Kinsleys Take on Tribunes Vision (or Lack Thereof)
Call it sour grapes. But a year after famous talking head Michael Kinsley was thrown out as the Los Angeles Times' editorial page editor, he finally lets loose on Tribune Co. and its problems "fixing" the Times.
In various comments, Kinsley said the Times is still one of the best newspapers out there. But he noted that it also has the worst Web site among major U.S. newspapers; that Tribune probably hadn’t had any vision for the Times (or for Times Mirror), although it paid $8 billion for the company in 2000; and that there has never been any serious attempt to develop the national presence that would ensure long-term survival, despite footprints in Los Angeles, Chicago, Washington (via Baltimore) and New York. Kinsley also guesses that the Times will be sold within six months, although the results won't be pleasing to a local owner.
Where did his comments appear? In the Times' Current section on Sunday.
Kinsley, now the American editor of the Guardian (London), doesn't provide inside dope on what really goes on behind the scenes. Truly, Kinsley's idea of a successful newspaper is pretty much limited to one that is read by influentials in politics, culture and business (in that order). He couldn’t care less about the success of the paper in selling full pages to car dealers in Orange County. For sure, it is a noneconomic view. For most newspapers, national is the gravy. Local is the bread and butter.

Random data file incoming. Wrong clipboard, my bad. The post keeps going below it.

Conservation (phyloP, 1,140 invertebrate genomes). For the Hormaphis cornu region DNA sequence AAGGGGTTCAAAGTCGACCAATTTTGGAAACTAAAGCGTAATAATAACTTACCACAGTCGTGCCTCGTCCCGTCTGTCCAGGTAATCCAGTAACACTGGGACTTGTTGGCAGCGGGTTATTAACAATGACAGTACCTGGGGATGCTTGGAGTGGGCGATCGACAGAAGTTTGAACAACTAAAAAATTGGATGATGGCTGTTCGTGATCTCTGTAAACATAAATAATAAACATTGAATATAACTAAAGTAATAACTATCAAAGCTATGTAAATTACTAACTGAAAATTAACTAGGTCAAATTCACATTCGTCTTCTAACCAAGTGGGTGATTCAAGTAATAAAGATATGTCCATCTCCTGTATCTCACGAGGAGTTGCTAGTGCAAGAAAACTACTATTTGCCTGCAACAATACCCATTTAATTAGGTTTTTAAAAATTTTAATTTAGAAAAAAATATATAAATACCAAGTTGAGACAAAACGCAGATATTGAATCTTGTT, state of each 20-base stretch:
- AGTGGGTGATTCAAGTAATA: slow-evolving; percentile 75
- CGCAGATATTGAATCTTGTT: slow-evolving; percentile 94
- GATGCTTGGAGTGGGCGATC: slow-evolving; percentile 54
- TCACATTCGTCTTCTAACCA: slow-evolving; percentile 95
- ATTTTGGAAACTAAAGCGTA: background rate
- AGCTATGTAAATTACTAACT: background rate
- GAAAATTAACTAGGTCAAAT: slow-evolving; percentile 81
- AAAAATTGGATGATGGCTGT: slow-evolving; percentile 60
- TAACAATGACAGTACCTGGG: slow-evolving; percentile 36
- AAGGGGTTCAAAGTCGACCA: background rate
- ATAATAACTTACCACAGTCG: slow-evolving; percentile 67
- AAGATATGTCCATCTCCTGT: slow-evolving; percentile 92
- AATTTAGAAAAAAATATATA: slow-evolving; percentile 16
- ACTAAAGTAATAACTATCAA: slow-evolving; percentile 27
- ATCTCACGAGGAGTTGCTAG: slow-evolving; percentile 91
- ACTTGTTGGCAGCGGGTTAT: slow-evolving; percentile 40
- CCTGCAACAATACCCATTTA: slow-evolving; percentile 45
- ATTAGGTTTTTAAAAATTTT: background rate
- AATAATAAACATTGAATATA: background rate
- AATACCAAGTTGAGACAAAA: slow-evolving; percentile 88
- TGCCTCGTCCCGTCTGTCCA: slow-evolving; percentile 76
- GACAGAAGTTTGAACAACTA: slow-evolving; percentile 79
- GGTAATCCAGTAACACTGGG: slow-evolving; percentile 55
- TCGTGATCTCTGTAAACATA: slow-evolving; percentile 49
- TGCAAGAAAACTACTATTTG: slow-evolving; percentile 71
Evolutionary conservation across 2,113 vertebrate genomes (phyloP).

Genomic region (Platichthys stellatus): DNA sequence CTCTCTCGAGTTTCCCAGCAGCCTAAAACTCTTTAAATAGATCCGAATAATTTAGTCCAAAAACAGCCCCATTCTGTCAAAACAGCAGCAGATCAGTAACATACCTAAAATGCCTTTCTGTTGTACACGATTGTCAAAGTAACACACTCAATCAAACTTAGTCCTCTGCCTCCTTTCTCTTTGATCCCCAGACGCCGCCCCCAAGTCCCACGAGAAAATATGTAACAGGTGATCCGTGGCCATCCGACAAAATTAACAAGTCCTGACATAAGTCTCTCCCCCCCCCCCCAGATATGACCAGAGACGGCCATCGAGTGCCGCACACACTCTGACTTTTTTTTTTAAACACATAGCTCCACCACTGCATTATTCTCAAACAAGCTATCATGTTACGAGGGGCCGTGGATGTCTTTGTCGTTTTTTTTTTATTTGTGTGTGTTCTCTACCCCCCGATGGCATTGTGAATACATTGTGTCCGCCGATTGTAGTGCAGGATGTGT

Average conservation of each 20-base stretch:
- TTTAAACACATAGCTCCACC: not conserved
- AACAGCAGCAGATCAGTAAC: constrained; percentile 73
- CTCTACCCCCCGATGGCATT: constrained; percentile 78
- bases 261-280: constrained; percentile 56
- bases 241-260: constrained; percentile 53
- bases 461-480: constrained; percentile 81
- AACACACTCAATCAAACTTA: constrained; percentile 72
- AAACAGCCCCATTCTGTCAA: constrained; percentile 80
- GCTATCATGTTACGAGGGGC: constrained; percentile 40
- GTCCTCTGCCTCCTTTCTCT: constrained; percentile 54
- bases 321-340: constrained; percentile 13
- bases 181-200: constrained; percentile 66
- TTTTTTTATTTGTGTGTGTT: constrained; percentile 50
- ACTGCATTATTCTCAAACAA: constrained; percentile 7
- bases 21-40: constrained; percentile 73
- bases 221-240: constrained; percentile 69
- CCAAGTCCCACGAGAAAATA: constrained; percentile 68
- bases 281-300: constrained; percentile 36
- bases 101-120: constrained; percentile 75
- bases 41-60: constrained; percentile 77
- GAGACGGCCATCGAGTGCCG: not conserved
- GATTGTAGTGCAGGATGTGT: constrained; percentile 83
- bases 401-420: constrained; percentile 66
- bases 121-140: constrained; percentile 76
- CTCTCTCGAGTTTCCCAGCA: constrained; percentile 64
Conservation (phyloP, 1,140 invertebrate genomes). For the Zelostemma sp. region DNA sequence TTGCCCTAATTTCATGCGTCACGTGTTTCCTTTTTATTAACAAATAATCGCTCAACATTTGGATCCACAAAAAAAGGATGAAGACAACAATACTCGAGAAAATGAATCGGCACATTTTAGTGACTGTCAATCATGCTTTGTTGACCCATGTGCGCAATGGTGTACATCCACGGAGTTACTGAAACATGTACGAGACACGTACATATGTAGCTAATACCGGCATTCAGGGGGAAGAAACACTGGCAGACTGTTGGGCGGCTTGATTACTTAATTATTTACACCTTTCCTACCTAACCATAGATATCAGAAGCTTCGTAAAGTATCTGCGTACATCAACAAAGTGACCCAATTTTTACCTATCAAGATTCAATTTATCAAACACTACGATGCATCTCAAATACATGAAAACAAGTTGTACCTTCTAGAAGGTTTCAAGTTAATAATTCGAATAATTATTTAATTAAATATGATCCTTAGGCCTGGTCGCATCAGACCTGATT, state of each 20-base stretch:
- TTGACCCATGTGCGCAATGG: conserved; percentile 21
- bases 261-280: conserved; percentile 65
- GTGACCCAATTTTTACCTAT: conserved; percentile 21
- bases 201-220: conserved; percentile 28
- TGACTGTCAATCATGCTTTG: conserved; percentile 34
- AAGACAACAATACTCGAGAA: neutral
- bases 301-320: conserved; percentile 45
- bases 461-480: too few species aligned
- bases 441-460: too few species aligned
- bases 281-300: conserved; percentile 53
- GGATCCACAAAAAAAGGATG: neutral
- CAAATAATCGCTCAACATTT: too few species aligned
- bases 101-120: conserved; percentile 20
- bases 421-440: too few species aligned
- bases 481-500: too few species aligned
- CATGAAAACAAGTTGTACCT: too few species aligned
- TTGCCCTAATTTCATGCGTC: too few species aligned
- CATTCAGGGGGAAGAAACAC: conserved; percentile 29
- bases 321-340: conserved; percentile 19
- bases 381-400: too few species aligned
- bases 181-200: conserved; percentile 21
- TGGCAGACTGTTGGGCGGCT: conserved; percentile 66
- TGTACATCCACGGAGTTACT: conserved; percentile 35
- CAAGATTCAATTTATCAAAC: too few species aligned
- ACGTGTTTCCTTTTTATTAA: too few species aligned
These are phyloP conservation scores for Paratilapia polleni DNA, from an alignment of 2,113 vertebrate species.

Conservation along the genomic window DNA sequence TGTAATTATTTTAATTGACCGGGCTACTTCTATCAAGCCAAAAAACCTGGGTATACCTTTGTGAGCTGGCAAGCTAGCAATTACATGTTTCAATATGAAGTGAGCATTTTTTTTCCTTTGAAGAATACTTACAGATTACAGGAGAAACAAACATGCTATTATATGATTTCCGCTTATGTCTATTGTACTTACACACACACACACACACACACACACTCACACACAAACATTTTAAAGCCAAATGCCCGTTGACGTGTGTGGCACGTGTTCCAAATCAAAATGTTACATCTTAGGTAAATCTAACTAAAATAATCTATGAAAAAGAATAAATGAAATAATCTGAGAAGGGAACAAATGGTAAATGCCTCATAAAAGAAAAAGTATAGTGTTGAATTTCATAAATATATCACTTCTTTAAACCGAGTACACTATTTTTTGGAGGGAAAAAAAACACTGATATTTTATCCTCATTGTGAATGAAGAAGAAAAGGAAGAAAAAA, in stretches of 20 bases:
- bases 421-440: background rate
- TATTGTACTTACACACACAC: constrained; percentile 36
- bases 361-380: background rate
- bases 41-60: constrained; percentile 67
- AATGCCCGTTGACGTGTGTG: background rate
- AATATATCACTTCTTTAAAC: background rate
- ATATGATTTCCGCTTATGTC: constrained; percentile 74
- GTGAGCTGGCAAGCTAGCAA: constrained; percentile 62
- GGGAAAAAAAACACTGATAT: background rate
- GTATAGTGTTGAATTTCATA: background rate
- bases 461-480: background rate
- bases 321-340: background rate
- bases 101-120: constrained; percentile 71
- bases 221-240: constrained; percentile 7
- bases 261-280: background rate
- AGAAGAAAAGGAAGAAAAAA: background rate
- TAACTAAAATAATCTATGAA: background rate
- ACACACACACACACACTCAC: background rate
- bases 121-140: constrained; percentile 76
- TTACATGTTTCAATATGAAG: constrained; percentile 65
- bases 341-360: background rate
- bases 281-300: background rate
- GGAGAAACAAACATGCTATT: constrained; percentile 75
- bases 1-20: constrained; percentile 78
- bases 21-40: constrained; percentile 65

But his charge that Tribune lacked any vision at all for Times Mirror is one to seriously ponder. He scores some points. Aside from providing valuable scale for CareerBuilder, Cars.com and other verticals, anyone can observe that the Times' editorial and ad sales have been under-leveraged. The Times hasn't even dominated in entertainment coverage, despite being located in the company town of the entertainment industry (in fact, it looks like The New York Times' might steal a good portion of the market with its acquisition of Baseline, a leading entertainment database).
Perhaps the arrival as publisher of David Hiller, the very smart corporate lawyer who ran Tribune Interactive for a couple of years, might bring a new focus as Tribune tries to "right size" the Times' economics while increasing market share. But it is hard to say.
Ultimately, Kinsley concludes that Tribune might want to get back to its provincial roots and just get rid of the Times. He also predicts that it will do a deal with a local magnate like David Geffen or Eli Broad.
"If I were Dennis FitzSimmons, chief executive of Tribune Co., and someone said, 'Here is a large check. Take it and you will never have to think about the Los Angeles Times ever again,' I would pinch myself, then grab it and scurry back to the Midwest before the buyer changed his mind or I woke up," said Kinsley.
"But a sale to a local or locals is not likely to produce an equally happy ending for the buyer or for Los Angeles. Buying a newspaper is different from inheriting one," he notes, referring to the built-in sense of noblesse oblige of The New York Times' Sulzbergers or The Washington Post's Grahams. Me, I think that part of it is overrated.